Sweden's Gävle goat is Christmas dinner for peckish birds

The Local Sweden
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Sweden's Gävle goat is Christmas dinner for peckish birds
Jackdaws seen feasting on the nose of Gävle's Christmas goat on Thursday: Photo: Visit Gävle

A flock of hungry jackdaws has begun eating the giant Christmas straw goat erected in Gävle, Sweden, raising the prospect of it getting severely damaged even if no one manages to set fire to it.


Gävle's Christmas goat, Gävlebocken, has only survived until the New Year 19 times in the 57 years it has been erected in the city, with pranksters managing to set it on fire every other year.

But this year, apparently for the first time, birds are a bigger problem.

The extremely wet weather Sweden suffered in July and August have meant that an unusually large amount of grain has been left on the straw out of which the goat is made, which has now led to a flock of jackdaws pulling the goat apart, with straw tumbling to the ground as a result.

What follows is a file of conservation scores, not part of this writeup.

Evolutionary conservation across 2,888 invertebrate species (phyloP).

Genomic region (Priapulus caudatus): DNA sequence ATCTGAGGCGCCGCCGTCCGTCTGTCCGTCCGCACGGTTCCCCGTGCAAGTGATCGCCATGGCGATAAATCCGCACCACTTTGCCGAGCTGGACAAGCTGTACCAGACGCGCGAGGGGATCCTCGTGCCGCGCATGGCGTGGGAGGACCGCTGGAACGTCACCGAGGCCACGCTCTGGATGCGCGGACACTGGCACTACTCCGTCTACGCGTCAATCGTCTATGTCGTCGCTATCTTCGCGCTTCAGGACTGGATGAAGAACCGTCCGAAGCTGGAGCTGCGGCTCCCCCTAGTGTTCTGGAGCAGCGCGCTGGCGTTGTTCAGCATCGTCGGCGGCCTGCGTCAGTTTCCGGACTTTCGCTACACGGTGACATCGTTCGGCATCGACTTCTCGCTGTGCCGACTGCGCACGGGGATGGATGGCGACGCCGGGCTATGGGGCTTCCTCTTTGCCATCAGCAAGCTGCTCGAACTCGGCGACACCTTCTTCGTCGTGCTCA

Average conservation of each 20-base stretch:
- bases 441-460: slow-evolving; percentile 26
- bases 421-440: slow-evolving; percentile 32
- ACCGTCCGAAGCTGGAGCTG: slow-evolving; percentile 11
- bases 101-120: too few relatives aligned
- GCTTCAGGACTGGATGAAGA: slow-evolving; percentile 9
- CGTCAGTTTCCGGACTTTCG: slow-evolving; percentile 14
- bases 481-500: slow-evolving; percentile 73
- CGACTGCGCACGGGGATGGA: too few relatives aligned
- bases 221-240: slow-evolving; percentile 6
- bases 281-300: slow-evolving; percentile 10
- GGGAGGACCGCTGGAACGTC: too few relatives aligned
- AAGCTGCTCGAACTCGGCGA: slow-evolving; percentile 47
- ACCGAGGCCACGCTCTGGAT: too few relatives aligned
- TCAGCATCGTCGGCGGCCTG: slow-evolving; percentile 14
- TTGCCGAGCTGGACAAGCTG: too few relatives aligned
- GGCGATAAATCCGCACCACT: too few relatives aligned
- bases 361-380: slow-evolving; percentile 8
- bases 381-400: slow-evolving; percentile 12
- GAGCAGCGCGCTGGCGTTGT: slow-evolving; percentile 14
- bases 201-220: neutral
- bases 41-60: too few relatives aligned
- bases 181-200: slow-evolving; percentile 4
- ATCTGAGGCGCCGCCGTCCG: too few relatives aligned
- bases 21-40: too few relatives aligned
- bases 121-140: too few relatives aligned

READ ALSO: Gävle's Christmas goat begins battle against the arsonists 

The jackdaws and falling straw have been observed on the web camera the municipality has set up for people who want to follow the goat live, which you can find on The Local's Goatwatch page.

Anna-Karin Niemann, spokeperson for Gävle Municipality, told the Svenska Dagbladet newspaper that this was almost certainly the first time the goat had suffered from a similar corvid onslaught.  

"We have tried to look in the archive and have spoken to people who have worked for a long time in constructing the Gävlebocken," she said. "But none of them remember this happening before."


On Thursday, the city's goat committee held an emergency meeting and decided to let the goat stand, despite the attacking birds and the risk that it will look increasingly threadbare as Christmas approaches. 

"It's about that Christmas spirit, and the goat will continue to spead that Christmas spirit," Niemann told SvD. "It doesn't feel right to frighten away birds who are only following their natural instincts and want to have food." 

READ ALSO: The weirdest attacks on Gävle's Christmas goat

Niklas Aronsson, a communications officer at BirdLife Sverige told the Arbetarbladet newspaper that news of food tended to spread rapidly among jackdaws, which are among the world's most intelligent birds. 

"Some say that they speak to one another but there's no evidence for that," he said. "All it takes is for a jackdaw flying over a town to see 40 other birds eating for them to know that there's food there." 


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